Monday, November 28

Some scientists are working on a much more serious project than it seems: robots that laugh

Do they tell you a joke at the bar counter? You laugh. Are you on the bus and remember a funny anecdote? You laugh. Do you see someone slip on the street like Bambi on ice? Are you new to the office and your nerves eat you up? Of course, you laugh. You laugh if the boss shares a more or less funny anecdote, even if it’s less than more. And if it’s December 22 and the children of San Idelfonso sing the number of your tenth, what do you do? The same: you laugh. Wow if you laugh.

You laugh in each and every one of those cases, although, of course, it has little to do with the lazy giggle with which you hide your first days in the office with the laughter of euphoria at knowing you, suddenly, the richest person in your city. The same if the girl you like is looking at you.

You know it and you understand it. A machine, not so much. If not, tell C-3PO.

Knowing when to laugh and which laugh is the most appropriate in each circumstance is not an easy task. Especially if we are surrounded by people. It is necessary to properly interpret the context and, in case we are talking to one or more people, the conversation itself. We have it so internalized that we forget the number of nuances that influence it, but no, it is not simple.

A team from Kyoto University has noticed the ambitious goal that, in their own way, robots can laugh when and how. To achieve this, they have taught an artificial intelligence (AI) system “the art of laughter” during conversations with humans, a far from easy task for which they collected data from more than 80 talks in which students and the AI ​​itself participated. a system that Japanese scientists have baptized “Erica”.

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Don’t laugh, which is worse

The experience served to accumulate information about solitary laughs – that funny joke that you remember suddenly, silently – and those that arise when interacting with other people. Among the latter, they differentiated between laughter of joy and others caused by less obvious reasons, such as embarrassment, nerves or a simple matter of courtesy. With such background, the Japanese team dedicated themselves to training Erica, basically teaching her two keys: when to laugh and how to do it.

“Our biggest challenge was identifying the real cases of shared laughter. It’s not easy because, as you know, most laughs are not really shared at all,” explains Dr. Koji Inoue of Kyoto University. Guardian. The task seems anything but fun: Inoue and her colleagues they had to categorize the laughschoosing which ones were worth for their study.

After all, one cannot always respond to a smile with another smile. Imagine that the person in front of you laughs out of embarrassment. If you imitate him, he will think that you are making fun of him.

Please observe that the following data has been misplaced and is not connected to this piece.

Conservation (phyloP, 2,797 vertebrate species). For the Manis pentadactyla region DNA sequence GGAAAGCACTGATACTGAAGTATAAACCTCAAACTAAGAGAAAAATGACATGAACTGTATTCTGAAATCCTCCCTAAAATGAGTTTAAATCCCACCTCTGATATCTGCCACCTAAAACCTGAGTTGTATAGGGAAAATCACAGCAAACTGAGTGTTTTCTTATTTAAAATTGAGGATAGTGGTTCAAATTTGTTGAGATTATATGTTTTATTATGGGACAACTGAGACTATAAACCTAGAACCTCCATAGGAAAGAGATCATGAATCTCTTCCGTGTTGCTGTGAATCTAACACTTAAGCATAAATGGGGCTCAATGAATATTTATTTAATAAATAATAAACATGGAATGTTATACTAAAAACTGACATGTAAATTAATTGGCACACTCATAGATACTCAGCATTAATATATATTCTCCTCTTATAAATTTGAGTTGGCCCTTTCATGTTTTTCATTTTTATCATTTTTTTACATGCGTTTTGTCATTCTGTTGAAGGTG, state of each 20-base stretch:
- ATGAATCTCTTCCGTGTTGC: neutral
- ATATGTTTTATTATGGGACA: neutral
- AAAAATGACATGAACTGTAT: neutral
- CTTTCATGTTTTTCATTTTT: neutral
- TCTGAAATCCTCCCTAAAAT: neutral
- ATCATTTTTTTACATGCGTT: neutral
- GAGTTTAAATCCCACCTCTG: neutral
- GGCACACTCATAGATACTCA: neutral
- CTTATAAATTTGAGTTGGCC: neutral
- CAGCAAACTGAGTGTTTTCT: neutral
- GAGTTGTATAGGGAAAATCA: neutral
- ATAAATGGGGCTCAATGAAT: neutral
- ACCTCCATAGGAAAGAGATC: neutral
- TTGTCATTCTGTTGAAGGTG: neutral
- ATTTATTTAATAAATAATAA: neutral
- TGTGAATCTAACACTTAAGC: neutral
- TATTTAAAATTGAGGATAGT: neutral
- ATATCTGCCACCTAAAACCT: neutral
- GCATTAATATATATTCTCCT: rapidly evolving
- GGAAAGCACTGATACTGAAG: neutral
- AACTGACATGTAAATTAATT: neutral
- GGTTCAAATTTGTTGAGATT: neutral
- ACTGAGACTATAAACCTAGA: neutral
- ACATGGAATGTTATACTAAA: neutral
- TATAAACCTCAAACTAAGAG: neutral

With their “recipe” for Erica’s sense of humor ready, the scientists decided to put it to the test. They designed four short dialogues, ran the new shared laughter algorithm, and then showed the results to some 130 volunteers who evaluated them on questions such as how natural they were, whether they reflected understanding or resembled a human reaction.

The key, detailed the researchers, who have compiled the entire process and its conclusions in Frontiers in Robotics and AI, is always the same: identify well the interlocutor’s laughter to which we can respond and select the best way to do it. “The prediction and selection showed higher scores than a random model”, explain its authors, who also detail that the level of detection was also high. His model, in short, conveyed a greater sense of empathy than others in which, quite simply, you always respond with social laughter.

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The million dollar question at this point is: So that? What exactly are scientists looking for? Why are we interested in teaching robots the art of laughing when they are chatting with people?

The answer is simple: design more natural AI, with a greater capacity for interaction. “We believe that one of the important functions of conversational AI is empathy – points out Dr. Koji Inoue, one of those responsible for the study, to the British newspaper – so we decided that one way in which a robot can empathize with users is sharing his laugh.

dialogue systems. must be able to express empathy to achieve a natural interaction with humans. However, generating laughs requires a high level of dialogue understanding. Implementing laughter in existing systems, such as conversational robots, has been a challenge.”

Does that mean we’re a little closer to sharing jokes with a robot? The Japanese team believes that laughter could be used to design robots with a peculiar character. Of course, Inoue assumes that it will be decades before we can chat with a robot as we would with a friend. Others simply emphasize that an AI will never understand us. Not us, not the laughter itself.

Cover Image | Maximalfocus (Unsplash)

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